Blog Tour & Giveaway: Review of To Be Honest by Maggie Ann Martin

Title: To Be Honest
Author: Maggie Ann Martin
Published by: Swoon Reads
Publication date: August 21st 2018
Genres: Contemporary, Young Adult

Synopsis:
Savannah is dreading being home alone with her overbearing mother after her sister goes off to college. But if she can just get through senior year, she’ll be able to escape to college, too. What she doesn’t count on is that her mother’s obsession with weight has only grown deeper since her appearance on an extreme weight-loss show, and now Savvy’s mom is pressuring her even harder to be constantly mindful of what she eats.

Between her mom’s diet-helicoptering, missing her sister, and worrying about her collegiate future, Savvy has enough to worry about. And then she meets George, the cute new kid at school who has insecurities of his own. As Savvy and George grow closer, they help each other discover how to live in the moment and enjoy the here and now before it disappears.

Goodreads / Amazon / Barnes & Noble / iBooks / Kobo


My Rants and Raves of To Be Honest

To Be Honest is such a feel good read that I could not put down. I wish I could tell my teenage self: “in 2018 there will be books you can relate to. They are fat positive and realistic and swoony as hell.”

In To Be Honest, I adored the main character Savannah. She is fat and healthy and proud of all her successes. Yes, she is apprehensive about big life changes and possibly dating, but this young adult rocks at math, journalism, and being an amazing friend, sister, and daughter. I loved that Savannah is bold and funny; I love that she is determined and 95% of the time says what is on her mind. 

One of my favorite parts of this novel is that the book focuses on Savannah’s internal thoughts and doesn’t sugarcoat her flaws and struggles. Instead, we are there for every verbal fight with her diet-obsessed mom, every tear-stained mascara mark, every sloppy kiss from a handsome poodle, and every laugh between half pepperoni half pineapple pizza-loving friends. I adored this book so much; every page was like a comforting hug of support and love.

If you are fan of realistic high school stories, tulle skirts, and watching young love struggle to ignite, definitely give To Be Honest a read. I loved the story and the characters and of course the white poodle named Fiyero.

4 star rating

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Author Bio:

Maggie Ann Martin hails from Iowa City, Iowa but moonlights as a New Yorker. She has a shiny new BA in English and Journalism from the University of Iowa, the most welcoming literary community in the world. When she is not writing, you can find her binge watching TV shows or passionately fangirling over fictional characters on the Internet. The Big F is her debut novel.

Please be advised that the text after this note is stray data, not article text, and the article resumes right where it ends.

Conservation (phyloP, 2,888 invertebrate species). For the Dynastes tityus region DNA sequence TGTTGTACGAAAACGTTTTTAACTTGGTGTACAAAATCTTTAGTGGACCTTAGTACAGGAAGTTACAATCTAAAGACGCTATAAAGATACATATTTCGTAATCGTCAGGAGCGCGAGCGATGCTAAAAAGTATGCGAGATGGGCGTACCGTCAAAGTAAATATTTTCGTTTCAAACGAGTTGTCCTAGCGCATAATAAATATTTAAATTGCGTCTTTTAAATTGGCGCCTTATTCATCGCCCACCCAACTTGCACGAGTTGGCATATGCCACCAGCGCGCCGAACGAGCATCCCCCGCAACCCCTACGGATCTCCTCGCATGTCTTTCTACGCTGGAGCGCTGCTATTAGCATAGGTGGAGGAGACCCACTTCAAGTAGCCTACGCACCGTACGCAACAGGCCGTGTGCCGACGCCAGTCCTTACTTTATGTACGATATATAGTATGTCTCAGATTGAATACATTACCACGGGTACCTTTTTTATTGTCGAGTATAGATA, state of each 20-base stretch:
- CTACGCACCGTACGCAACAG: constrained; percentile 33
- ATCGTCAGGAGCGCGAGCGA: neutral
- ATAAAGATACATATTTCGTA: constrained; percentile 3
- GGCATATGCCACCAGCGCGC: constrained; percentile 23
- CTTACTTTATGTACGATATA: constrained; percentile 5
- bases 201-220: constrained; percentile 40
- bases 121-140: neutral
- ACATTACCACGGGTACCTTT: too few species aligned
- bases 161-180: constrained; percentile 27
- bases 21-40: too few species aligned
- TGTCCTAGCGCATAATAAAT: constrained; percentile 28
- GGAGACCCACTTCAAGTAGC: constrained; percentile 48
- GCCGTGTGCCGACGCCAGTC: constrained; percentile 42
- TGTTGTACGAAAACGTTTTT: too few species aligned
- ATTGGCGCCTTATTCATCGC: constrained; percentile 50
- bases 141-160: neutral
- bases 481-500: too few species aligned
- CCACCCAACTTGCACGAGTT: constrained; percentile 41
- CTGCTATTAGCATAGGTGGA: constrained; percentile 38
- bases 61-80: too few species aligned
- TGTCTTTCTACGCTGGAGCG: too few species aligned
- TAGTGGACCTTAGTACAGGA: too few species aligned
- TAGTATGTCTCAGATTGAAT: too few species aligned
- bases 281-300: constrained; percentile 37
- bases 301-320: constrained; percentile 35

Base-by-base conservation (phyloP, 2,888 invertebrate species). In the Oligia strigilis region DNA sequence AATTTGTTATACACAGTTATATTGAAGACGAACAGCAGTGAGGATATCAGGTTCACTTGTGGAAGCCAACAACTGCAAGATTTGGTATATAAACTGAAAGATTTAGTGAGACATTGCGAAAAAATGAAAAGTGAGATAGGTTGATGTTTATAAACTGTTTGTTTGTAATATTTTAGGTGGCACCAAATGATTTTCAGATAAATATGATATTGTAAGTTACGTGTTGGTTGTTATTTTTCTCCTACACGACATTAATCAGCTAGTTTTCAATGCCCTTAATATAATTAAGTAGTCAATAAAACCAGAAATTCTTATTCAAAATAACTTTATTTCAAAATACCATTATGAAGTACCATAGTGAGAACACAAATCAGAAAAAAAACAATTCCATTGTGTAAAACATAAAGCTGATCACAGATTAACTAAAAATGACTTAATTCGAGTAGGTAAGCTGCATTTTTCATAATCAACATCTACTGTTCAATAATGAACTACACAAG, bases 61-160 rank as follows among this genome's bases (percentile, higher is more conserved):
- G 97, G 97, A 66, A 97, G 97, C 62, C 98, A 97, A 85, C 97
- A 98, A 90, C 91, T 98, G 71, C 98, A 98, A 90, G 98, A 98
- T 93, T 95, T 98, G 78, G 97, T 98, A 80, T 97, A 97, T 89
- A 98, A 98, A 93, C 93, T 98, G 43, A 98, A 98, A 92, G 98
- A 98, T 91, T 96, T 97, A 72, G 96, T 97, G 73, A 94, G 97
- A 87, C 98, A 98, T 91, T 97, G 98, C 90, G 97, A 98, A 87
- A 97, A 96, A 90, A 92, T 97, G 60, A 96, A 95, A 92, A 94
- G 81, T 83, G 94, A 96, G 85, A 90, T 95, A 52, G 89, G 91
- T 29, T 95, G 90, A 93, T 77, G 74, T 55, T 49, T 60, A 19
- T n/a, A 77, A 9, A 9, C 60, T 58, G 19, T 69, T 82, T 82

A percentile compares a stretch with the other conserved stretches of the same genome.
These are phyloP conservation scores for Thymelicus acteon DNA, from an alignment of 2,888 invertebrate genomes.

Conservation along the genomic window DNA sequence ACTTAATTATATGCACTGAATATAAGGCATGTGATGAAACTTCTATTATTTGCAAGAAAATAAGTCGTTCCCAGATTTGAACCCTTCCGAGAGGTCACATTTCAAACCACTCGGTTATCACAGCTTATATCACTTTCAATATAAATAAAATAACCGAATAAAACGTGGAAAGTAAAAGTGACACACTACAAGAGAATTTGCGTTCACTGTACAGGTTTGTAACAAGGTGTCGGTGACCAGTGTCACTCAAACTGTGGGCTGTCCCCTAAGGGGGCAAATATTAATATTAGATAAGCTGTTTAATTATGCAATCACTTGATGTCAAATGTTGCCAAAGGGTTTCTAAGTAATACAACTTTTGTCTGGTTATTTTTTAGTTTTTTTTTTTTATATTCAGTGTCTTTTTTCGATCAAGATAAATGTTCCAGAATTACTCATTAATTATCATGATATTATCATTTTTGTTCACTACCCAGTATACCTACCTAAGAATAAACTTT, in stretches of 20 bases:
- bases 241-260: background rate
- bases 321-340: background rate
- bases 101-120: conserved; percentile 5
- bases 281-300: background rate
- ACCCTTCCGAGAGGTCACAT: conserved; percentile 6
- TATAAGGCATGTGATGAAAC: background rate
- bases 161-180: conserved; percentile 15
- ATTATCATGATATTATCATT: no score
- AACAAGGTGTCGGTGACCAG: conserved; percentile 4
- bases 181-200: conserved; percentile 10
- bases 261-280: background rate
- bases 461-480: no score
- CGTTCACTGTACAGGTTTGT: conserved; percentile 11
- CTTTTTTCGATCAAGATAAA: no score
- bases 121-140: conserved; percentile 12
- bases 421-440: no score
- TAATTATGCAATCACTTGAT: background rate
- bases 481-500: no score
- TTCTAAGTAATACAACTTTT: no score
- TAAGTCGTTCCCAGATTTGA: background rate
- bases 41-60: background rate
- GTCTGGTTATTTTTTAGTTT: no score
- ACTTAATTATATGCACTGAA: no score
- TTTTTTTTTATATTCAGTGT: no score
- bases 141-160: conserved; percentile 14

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GIVEAWAY!

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If It’s Not A Rant, It’s A Rave: Mood Board of The Wicked King by Holly Black

26032887Title: The Wicked King
Author: Holly Black
Publisher:
Little, Brown Books for Young Readers

Release Date: January 8, 2019
Genres: Young Adult, Fantasy

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Synopsis:

The enchanting and bloodthirsty sequel to the New York Times bestselling novel The Cruel Prince.

You must be strong enough to strike and strike and strike again without tiring.

The first lesson is to make yourself strong.

After the jaw-dropping revelation that Oak is the heir to Faerie, Jude must keep her younger brother safe. To do so, she has bound the wicked king, Cardan, to her, and made herself the power behind the throne. Navigating the constantly shifting political alliances of Faerie would be difficult enough if Cardan were easy to control. But he does everything in his power to humiliate and undermine her even as his fascination with her remains undiminished.

When it becomes all too clear that someone close to Jude means to betray her, threatening her own life and the lives of everyone she loves, Jude must uncover the traitor and fight her own complicated feelings for Cardan to maintain control as a mortal in a Faerie world.


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Remember how floored I was after reading The Cruel Prince. Well, I’m not going to hold anything back, but you guys, The Wicked King is just as enticing and brutal as the first book. Jude is still badass and fighting tooth and nail to survive in the Faerie folk world; Cardan is slouched on the throne in a state of boredom and drunken bliss; and every character that we encounter throughout the story is just as biting and cutthroat as the other.